Tips for Managing FPIES at Home

Eat with your child

Eating is a normal and everyday part of life. It can be very difficult, though, for an FPIES family. Try and work to “teach” your child about eating. Although many FPIES children have restricted diets, there are steps you can take to help your child have a positive association with food. While preparing your child’s meals, ask them to participate and help you to prepare it. When eating, discuss positive events and encourage warm, happy feelings while eating. Create a quiet and calm environment for your child’s mealtimes. If you are struggling to get your child to try new foods, try this easy and fun game: Place your child’s foods (or ice, formula in liquid or frozen form, etc.) on a plate. Ask you child to close his/her eyes. Place the food in the child’s mouth and ask them to guess which food it is they are eating. Your child will become engaged and excited to play this game. If he or she can guess which food it is correctly, cheer your child on! This is a fun game that the whole family can participate in.

Teach your child to not their share food

Starting at a young age, you can begin to teach your child about what foods are safe and which foods are not. Sit with your child and explain that there are “safe” foods and “dangerous” foods. Point to the foods that are safe and say, “This is ‘Joey’s food’” and point to the foods that are not safe and say “allergic” or “This is safe for ‘so and so’ but not safe for Joey. Joey is allergic to this food.” This will increase positive communication skills about what is a safe food and what is not, and equip your child with a tool to remain safe in social settings. Help your child to learn to tell adults around them that they must ask you, or another designated adult, if the food provided to them is safe or not, prior to consuming. Ask the adults and children around you to do so as well. During mealtimes, do not eat off of your child’s plate; instead, make yourself the same food on your plate. This will help your child to learn the boundaries to only eat what is on his or her plate, which may reduce the risk of a reaction.

It may also be helpful, as your toddler becomes more aware, to educate them about FPIES. A child can learn to communicate that he or she has FPIES and that this is why they have such strict dietary restrictions. The Food Allergy & Anaphylaxis Network (FAAN) reports that “more than 15 million Americans have food allergies.”1 Most likely, your child will meet or come in contact with another peer or adult diagnosed with a food-related allergy. Find support within your community and with other families and children that have food allergies. This may make social settings less stressful, more mindful and enjoyable.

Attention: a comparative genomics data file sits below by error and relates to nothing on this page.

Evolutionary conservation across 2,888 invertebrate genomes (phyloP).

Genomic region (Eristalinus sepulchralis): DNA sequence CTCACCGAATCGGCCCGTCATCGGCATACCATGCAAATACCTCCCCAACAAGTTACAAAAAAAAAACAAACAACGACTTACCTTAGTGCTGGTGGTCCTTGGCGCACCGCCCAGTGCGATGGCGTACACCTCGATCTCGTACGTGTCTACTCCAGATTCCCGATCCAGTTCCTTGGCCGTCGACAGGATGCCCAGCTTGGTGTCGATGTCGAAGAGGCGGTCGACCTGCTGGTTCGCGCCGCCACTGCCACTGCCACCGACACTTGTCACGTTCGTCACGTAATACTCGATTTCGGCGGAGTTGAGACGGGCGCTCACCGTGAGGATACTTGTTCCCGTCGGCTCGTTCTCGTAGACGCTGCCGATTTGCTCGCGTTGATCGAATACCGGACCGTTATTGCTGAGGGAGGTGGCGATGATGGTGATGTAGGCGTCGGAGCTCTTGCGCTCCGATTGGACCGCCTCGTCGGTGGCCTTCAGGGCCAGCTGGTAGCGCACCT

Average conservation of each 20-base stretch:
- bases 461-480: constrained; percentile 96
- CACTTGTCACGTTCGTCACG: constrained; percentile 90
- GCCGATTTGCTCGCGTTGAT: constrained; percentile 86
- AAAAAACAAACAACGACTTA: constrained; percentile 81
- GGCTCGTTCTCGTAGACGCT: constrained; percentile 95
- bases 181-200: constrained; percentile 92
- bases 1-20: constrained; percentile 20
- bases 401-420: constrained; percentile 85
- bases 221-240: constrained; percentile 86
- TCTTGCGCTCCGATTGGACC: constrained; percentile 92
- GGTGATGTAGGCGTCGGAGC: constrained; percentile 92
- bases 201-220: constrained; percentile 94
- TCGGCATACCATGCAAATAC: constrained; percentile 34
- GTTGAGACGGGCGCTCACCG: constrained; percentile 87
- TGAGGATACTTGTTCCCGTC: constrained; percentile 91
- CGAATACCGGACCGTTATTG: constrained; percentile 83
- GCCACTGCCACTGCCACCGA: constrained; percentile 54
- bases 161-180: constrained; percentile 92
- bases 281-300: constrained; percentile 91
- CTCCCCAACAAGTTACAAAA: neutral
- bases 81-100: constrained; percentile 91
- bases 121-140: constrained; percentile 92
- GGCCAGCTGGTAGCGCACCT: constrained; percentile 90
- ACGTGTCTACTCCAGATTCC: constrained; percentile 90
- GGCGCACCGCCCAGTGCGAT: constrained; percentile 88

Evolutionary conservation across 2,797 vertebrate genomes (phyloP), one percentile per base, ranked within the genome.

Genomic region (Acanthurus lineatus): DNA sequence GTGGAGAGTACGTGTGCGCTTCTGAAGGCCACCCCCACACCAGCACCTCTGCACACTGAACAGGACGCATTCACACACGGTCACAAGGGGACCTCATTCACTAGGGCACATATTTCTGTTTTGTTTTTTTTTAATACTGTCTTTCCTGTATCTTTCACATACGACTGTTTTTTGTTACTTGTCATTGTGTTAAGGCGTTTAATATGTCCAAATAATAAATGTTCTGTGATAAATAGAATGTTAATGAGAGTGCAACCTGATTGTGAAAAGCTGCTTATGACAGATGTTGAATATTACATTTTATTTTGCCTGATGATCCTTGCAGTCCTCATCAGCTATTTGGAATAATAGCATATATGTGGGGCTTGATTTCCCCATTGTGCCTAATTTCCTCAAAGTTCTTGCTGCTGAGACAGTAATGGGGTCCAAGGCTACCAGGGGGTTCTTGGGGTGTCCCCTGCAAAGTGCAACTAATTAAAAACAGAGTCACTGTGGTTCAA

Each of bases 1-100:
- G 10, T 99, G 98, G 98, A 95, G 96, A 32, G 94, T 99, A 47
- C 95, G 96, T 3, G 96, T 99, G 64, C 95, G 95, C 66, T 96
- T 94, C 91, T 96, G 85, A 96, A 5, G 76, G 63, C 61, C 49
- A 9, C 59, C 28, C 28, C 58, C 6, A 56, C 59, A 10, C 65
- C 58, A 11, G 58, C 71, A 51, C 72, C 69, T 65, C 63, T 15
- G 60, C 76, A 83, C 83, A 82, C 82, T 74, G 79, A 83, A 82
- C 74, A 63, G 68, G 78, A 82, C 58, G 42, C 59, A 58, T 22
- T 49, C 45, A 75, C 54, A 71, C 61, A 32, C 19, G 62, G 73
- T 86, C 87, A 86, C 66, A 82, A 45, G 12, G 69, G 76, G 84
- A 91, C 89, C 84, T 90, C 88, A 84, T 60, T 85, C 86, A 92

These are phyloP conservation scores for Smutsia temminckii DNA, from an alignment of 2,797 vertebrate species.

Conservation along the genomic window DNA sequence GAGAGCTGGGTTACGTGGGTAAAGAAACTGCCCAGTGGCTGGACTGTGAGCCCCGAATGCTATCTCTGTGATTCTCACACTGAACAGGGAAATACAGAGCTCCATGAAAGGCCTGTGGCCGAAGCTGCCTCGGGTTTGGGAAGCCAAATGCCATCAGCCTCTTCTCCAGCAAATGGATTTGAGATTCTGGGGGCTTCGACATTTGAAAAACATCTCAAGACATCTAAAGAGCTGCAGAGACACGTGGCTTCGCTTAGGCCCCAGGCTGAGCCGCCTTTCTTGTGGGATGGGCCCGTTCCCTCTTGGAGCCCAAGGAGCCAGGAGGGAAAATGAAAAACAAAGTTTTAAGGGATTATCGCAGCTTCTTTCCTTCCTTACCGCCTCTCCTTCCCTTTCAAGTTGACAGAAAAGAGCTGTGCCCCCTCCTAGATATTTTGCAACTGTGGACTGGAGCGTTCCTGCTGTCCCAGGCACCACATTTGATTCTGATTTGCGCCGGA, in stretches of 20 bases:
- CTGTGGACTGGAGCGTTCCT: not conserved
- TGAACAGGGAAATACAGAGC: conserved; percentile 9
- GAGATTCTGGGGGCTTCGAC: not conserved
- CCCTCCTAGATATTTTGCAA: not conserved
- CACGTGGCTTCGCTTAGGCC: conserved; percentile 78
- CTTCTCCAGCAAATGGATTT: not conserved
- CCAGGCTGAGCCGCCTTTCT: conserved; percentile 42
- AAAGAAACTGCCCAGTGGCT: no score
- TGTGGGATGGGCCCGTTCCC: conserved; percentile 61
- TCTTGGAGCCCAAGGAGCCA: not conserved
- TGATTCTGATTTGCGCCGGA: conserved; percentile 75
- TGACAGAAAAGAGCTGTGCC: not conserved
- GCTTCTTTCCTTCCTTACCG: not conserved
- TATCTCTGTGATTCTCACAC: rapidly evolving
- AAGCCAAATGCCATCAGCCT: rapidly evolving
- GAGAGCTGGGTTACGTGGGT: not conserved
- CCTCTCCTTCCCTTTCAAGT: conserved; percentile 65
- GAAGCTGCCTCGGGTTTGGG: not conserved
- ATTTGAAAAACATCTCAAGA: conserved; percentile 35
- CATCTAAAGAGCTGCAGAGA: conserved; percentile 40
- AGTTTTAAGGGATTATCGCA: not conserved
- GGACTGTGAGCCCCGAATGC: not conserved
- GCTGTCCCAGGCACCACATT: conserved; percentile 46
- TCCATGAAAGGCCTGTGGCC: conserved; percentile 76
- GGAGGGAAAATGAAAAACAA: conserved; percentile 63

Encourage positive play with food; let your child feed you

Place your child on your lap and let them feed you (if deemed safe by your physician). Help your child to see that eating is enjoyable. You may even want to select a food that you have deemed “allergic” or “dangerous” and put the food by your plate. When your child tries to feed it to you, say “No, that’s dangerous for Mommy (or Daddy).” This will help teach your child the boundaries of safety. Letting your child feed you is an enjoyable experience for us parents too. It gives us a chance to watch our child have a positive interaction with food and develops motor skills.

Improvise when you can

This does take work and plenty of patience, but if you know that your child can only eat certain foods, you can actually work with them. If berries are safe for your child you can make your child a fun treat at Christmas time. Purchase a styrofoam cone, cut the strawberries in half and fasten to the cone to “create a tree.” Add blueberries for ornaments and powdered sugar for snow. While the other children eat cupcakes and cookies, your child can enjoy his/her special treat! This usually sparks the interest of the room. For birthdays, try a foodless cake. Purchase several different sized boxes and fill each one with a gift. Then, wrap the boxes with wrapping paper and stack them to form a “cake.” Add “frosting,” e.g. stickers, or play jewelry, or your child’s favorite character. Keep in a hidden place until your child’s birthday and surprise!